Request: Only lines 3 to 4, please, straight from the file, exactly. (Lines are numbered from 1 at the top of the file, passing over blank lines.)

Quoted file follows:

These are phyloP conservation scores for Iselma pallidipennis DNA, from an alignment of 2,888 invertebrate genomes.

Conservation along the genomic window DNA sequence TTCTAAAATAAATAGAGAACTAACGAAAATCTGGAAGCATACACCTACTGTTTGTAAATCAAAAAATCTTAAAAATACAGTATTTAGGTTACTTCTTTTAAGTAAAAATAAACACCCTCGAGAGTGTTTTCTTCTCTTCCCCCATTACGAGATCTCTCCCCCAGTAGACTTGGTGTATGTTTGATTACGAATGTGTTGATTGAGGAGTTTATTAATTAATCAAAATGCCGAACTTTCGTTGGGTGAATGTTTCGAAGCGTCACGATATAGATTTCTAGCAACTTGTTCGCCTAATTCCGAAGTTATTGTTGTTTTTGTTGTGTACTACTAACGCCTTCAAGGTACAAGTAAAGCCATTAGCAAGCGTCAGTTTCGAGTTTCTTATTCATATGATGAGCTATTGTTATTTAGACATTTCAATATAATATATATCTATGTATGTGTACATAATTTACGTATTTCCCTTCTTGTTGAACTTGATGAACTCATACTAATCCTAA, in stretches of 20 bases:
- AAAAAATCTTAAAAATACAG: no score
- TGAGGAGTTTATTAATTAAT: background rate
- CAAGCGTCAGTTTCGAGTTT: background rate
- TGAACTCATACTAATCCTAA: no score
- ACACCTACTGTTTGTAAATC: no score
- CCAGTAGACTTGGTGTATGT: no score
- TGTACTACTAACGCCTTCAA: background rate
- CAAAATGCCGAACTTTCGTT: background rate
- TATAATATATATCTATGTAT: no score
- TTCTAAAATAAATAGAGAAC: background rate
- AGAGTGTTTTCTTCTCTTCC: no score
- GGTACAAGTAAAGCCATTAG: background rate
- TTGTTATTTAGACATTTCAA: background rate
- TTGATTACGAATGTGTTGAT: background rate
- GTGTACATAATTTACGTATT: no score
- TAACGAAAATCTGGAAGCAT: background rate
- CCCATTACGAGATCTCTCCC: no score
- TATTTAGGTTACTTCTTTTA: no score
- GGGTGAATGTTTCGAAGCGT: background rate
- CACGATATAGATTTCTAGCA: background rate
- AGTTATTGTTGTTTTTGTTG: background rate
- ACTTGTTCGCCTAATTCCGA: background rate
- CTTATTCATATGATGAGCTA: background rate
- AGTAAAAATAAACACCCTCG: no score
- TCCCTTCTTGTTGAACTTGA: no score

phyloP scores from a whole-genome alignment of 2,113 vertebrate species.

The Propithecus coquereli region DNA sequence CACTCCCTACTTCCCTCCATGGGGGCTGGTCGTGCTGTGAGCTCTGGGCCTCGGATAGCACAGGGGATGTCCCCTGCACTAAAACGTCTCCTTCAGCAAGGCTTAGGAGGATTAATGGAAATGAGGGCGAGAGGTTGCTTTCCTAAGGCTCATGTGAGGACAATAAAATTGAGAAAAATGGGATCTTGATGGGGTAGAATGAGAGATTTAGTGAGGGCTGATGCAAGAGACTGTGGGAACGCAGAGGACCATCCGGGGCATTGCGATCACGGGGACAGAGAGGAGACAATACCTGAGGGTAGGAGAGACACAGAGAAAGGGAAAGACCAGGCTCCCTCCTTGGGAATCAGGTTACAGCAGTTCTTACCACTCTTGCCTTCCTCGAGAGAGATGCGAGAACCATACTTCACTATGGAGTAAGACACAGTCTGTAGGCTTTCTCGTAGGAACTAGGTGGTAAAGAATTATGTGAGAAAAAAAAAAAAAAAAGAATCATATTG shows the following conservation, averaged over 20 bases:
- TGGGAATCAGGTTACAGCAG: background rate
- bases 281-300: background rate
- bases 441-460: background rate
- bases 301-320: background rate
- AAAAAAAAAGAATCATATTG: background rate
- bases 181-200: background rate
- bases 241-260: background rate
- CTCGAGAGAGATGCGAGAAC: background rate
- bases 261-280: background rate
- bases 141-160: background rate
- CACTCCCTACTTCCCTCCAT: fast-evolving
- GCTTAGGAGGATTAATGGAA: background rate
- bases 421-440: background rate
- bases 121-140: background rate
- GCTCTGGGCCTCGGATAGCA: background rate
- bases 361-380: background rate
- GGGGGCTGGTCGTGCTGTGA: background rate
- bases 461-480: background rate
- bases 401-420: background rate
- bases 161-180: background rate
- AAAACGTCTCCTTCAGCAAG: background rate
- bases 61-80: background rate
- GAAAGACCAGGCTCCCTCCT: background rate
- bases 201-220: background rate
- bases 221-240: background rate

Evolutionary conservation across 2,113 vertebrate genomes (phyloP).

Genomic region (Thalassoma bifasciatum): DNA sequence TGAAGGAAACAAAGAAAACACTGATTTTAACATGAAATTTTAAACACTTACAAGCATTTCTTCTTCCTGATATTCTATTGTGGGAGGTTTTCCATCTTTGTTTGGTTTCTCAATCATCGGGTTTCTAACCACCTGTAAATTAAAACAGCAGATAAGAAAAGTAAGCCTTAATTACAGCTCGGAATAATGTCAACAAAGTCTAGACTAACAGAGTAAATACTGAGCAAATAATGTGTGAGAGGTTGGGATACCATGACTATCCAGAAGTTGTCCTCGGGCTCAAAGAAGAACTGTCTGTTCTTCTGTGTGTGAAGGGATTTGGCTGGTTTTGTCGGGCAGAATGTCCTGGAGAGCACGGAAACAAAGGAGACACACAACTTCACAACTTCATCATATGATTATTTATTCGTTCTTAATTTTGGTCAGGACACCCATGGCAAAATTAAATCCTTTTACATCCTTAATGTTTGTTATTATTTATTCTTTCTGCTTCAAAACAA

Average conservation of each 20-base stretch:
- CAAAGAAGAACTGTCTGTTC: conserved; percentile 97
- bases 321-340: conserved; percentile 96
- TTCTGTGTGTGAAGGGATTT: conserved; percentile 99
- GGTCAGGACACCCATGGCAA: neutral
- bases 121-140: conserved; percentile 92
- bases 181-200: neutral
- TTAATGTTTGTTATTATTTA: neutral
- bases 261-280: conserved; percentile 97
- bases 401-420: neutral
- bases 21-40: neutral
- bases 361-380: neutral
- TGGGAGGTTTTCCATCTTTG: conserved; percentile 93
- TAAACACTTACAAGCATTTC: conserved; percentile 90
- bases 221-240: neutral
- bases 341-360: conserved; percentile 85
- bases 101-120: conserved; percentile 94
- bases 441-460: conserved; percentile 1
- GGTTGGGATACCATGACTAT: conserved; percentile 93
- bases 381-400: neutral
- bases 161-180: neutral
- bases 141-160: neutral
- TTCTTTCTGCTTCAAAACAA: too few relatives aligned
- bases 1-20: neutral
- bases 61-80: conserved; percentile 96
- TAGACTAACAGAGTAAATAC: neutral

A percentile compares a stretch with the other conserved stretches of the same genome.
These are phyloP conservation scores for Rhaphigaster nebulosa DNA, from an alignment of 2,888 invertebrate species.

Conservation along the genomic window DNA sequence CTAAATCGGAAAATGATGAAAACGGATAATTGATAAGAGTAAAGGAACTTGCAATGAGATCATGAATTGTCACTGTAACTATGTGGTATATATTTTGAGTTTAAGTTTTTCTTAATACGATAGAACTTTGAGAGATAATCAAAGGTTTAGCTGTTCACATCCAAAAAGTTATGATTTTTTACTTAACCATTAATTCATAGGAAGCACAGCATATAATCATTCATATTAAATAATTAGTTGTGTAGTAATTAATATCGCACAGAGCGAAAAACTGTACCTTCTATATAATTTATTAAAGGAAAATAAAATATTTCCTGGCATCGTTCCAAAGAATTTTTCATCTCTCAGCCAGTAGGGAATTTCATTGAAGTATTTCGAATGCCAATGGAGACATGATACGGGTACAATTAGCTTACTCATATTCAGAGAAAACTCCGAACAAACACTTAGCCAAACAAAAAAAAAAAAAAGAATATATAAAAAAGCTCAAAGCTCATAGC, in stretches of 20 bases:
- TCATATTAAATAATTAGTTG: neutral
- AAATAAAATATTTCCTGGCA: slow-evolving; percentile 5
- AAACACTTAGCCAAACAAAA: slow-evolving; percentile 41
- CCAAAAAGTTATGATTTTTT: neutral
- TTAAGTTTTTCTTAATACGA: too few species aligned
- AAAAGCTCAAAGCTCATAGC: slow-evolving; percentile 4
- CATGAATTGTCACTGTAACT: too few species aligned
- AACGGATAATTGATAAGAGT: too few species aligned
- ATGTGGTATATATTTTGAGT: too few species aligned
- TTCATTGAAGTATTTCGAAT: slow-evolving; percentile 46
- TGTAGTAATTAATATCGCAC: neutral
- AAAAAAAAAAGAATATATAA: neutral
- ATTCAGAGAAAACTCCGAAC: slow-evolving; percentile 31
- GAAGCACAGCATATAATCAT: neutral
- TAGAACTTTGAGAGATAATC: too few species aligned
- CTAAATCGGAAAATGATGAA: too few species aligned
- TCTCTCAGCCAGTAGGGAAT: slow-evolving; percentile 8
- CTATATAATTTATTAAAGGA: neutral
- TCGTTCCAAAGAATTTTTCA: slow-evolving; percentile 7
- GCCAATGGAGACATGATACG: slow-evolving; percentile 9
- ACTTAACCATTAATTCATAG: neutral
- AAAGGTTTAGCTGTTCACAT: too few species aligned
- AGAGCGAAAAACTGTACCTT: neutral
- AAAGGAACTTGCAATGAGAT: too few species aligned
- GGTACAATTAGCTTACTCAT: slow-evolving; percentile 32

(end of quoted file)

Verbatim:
- AAAAAATCTTAAAAATACAG: no score
- TGAGGAGTTTATTAATTAAT: background rate